In view of the fact that 'Pastor' Rus sell has expressed himself as aggrieved that the Cablenews-American published the article in question, we take the lib erty to make the following statement: Some time ago 'Pastor' Russell's advance agent came to Manila and arranged for advertising with the Cablenews-American for the much-heralded address on Where Are the Dead?' The money was deposited in the business office of the Cablenews-American, and a number of laudatory articles in the form of paid reading notices were left. After the advance agent had left the city the attention of this paper was called to the fact that there was another side to 'Pastor' Russell s propa irnn.ia that was not advertised in stories left by his advance agent the of to in the Flfty-feventh eD- the The public of for for for 4 aerv-, rt at u by II. ,ioi nnhHnhert on January 13 was taken from The Brooklyn Eagle, against which 'Pastor' Russell says he has a damage suit pending for $50,000. There are other ronnrdK nf a similar nature. For exam ple there are the court records of the District of Columbia in a case In which Pastor' Russell had sued the Washington Post for a sum as large as that which he now asks from The Brooklyn Eagle, but In which, after the testimony in the case was heard, the Jury awarded 'Pastor' Russell ?1 damages.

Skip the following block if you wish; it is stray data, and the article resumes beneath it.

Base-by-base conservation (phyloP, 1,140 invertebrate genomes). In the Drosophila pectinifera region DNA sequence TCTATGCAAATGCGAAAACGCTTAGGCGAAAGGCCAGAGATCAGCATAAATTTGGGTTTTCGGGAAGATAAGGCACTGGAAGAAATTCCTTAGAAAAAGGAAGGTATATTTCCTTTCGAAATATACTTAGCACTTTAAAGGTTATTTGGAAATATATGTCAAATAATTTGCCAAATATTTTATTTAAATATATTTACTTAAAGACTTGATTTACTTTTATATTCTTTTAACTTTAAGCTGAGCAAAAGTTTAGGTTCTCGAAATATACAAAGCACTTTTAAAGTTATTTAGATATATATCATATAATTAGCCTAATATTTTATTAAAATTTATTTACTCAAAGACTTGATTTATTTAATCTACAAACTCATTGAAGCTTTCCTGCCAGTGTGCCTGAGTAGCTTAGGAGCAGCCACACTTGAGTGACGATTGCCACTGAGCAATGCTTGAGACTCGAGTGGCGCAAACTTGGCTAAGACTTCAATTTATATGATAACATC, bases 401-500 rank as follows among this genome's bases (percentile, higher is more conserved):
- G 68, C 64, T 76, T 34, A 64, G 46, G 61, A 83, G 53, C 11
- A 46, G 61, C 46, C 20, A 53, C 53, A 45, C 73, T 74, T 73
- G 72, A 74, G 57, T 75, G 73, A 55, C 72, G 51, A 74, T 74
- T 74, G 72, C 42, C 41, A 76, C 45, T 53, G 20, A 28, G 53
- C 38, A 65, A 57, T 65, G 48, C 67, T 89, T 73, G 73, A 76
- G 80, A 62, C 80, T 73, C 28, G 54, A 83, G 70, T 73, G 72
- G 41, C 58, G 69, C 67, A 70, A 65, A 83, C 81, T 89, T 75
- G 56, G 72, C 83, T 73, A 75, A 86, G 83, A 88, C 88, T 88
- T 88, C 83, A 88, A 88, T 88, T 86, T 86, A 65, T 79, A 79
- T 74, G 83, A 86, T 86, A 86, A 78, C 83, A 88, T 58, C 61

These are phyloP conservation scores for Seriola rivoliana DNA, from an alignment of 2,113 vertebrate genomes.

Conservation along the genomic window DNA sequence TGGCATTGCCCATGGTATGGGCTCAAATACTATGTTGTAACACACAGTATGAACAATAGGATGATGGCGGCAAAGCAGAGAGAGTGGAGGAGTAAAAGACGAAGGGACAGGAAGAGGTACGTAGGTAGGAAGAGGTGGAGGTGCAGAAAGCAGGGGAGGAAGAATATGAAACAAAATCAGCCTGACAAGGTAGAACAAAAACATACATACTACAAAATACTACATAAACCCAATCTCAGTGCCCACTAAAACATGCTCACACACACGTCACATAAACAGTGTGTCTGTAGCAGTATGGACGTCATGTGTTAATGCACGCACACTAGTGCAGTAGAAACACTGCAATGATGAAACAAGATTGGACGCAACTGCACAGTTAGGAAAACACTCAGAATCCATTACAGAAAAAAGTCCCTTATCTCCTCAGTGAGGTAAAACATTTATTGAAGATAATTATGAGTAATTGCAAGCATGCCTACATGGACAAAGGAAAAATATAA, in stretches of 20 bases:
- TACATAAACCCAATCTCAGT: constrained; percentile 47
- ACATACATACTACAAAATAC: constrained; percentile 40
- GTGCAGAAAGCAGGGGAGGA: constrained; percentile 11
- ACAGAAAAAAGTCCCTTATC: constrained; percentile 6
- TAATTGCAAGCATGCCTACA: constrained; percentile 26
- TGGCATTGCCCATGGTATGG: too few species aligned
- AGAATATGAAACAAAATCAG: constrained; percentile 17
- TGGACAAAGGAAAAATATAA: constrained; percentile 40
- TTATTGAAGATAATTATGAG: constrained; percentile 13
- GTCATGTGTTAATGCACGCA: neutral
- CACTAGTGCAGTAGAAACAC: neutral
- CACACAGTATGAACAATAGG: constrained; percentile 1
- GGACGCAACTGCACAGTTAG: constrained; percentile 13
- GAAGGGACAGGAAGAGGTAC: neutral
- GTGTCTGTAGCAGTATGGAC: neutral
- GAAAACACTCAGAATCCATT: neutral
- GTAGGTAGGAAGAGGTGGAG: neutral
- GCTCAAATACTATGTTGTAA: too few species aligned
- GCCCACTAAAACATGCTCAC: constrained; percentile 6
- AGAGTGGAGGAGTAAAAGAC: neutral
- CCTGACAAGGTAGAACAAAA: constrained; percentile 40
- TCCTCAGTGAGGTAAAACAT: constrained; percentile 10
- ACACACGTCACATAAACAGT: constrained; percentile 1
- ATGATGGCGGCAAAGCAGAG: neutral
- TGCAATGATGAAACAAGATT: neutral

"The testimony In that case Is most Interesting as bearing on the claim by 'Pastor' Russell that his evangel Is not tainted with a desire to acquire filthy lucre. It shows that at the time he was professing that he was not engaged in business of any kind, and that he has gives his time almost exclusively to religious work for the past fifteen years, he was one of the incorporators of the United States Coal and Coke Company, capitalized at $100,000; that he was Interested in the Pittsburg Asphaltum Company. Ltd.; that he was Interested In the California Asphaltum Company. Ltd., and In the Silica Brick Company; that he was interested in the Brazilian Turpentine Company, Ltd., with a capital stock of $100,000, he holding the majority interest, and that the offices or headquarters of some of these companies, if not all, were In the Bible House in Alleghany, Pa., from which he operated. It also appeared froia this testimony tnat many oi i-as- tor' Russelrs associates in iu uuveino-Inu nlant on Hicks street, Brooklyn where the J148.000 was received last year while ostensibly receiving to,uuu a monm.